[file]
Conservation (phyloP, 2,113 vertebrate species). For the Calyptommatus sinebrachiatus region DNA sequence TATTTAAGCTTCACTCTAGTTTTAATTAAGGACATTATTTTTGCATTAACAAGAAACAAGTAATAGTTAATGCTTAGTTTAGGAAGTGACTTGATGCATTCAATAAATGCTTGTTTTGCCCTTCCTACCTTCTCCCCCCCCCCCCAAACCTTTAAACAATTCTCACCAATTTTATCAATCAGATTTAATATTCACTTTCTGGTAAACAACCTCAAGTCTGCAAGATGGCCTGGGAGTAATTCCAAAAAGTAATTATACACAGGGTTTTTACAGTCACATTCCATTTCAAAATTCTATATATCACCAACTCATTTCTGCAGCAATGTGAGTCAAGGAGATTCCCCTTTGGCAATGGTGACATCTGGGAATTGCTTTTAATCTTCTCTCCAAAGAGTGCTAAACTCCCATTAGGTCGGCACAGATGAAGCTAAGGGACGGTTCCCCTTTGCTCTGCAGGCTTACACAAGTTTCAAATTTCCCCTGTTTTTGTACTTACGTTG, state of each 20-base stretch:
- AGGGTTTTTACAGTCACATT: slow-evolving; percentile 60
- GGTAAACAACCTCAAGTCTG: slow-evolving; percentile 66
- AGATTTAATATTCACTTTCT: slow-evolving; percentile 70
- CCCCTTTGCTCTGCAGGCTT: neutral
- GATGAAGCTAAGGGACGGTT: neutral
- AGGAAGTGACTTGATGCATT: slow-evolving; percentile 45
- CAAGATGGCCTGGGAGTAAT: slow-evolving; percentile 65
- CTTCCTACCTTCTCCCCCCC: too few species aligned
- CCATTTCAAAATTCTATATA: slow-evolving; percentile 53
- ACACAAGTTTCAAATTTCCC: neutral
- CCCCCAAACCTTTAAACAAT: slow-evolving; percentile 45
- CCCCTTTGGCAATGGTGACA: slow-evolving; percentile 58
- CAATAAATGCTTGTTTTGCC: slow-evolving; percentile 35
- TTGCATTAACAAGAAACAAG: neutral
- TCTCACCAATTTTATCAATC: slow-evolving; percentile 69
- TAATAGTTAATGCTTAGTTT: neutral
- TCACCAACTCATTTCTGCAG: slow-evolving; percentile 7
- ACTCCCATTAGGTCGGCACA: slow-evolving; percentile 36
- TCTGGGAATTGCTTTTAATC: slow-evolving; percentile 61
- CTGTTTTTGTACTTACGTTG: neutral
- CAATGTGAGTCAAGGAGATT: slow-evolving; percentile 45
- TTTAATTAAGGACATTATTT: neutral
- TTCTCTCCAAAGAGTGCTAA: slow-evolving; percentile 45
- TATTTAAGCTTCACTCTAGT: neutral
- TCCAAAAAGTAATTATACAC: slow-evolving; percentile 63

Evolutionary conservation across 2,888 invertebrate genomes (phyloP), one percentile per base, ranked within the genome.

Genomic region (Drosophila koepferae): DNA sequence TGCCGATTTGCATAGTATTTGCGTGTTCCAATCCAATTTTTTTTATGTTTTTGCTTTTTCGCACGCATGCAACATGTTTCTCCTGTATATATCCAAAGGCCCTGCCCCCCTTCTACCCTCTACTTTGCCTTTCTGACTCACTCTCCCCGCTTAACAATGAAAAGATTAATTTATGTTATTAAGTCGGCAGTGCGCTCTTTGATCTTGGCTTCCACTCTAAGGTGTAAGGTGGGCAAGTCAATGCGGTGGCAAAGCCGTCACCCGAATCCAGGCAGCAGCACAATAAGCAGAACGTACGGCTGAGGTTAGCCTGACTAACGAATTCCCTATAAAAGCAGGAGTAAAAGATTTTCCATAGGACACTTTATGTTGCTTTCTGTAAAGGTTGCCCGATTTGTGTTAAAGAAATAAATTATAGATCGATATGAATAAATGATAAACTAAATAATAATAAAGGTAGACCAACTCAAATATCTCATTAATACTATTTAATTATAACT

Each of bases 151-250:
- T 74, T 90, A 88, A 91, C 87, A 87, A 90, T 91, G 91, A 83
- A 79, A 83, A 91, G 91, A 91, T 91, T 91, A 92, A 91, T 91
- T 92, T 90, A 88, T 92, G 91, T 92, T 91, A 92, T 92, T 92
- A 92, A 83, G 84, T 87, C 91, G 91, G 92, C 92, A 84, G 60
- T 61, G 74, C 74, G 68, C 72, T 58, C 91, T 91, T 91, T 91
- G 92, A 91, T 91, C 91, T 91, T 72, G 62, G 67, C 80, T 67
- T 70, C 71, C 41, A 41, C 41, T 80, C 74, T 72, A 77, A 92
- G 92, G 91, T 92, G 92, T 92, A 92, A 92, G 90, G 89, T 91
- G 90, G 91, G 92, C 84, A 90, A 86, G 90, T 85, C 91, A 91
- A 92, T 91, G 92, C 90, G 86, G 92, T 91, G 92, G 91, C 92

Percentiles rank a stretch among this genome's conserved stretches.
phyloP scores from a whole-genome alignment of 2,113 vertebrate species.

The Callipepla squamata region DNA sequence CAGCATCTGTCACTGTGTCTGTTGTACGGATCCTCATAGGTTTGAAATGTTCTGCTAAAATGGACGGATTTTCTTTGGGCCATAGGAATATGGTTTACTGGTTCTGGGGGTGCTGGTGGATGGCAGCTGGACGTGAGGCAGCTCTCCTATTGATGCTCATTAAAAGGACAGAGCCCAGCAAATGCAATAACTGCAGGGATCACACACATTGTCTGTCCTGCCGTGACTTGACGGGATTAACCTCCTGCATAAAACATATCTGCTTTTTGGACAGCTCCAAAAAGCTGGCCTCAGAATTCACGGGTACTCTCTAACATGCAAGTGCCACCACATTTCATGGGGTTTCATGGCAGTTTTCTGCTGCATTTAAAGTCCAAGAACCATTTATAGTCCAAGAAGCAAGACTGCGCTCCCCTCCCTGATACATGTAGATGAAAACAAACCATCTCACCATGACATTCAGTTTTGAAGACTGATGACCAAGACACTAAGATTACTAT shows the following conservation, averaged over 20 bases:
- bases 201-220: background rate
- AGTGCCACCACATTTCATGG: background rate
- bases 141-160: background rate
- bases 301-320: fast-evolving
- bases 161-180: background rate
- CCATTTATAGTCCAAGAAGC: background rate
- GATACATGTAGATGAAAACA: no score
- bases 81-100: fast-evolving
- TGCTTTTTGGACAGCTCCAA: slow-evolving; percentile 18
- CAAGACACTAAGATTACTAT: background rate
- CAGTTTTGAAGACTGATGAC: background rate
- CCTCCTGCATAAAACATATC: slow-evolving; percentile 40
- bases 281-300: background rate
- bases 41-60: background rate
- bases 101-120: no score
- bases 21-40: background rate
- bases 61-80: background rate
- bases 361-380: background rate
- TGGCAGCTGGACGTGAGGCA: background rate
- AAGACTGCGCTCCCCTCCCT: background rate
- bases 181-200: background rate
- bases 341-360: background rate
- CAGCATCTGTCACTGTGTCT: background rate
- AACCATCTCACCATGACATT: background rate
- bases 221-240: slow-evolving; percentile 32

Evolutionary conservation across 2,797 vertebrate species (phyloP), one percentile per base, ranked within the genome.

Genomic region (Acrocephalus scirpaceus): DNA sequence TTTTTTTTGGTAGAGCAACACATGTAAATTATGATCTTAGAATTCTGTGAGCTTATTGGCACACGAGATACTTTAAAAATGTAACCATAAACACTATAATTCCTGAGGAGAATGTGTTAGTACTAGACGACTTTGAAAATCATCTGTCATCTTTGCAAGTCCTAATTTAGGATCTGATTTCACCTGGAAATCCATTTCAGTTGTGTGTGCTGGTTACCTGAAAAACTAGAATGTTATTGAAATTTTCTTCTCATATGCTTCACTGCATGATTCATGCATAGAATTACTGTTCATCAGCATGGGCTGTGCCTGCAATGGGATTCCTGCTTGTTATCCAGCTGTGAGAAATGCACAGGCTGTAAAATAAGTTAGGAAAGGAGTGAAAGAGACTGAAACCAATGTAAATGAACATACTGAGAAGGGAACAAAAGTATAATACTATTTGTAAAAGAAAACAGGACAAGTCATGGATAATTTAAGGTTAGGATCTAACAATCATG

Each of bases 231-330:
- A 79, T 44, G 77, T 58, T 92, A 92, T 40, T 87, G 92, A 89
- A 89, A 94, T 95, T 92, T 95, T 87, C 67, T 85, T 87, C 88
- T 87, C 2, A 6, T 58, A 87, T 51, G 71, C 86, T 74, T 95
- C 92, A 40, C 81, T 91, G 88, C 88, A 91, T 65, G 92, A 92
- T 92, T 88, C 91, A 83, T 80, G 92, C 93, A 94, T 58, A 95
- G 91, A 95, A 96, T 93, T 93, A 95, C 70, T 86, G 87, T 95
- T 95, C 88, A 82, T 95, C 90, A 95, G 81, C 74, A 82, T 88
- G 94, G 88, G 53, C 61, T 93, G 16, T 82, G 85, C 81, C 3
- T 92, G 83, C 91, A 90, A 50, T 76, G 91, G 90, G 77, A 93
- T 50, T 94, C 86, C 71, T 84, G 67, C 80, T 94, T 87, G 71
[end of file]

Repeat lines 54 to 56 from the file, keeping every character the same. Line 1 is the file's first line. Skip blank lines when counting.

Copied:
- CCTCCTGCATAAAACATATC: slow-evolving; percentile 40
- bases 281-300: background rate
- bases 41-60: background rate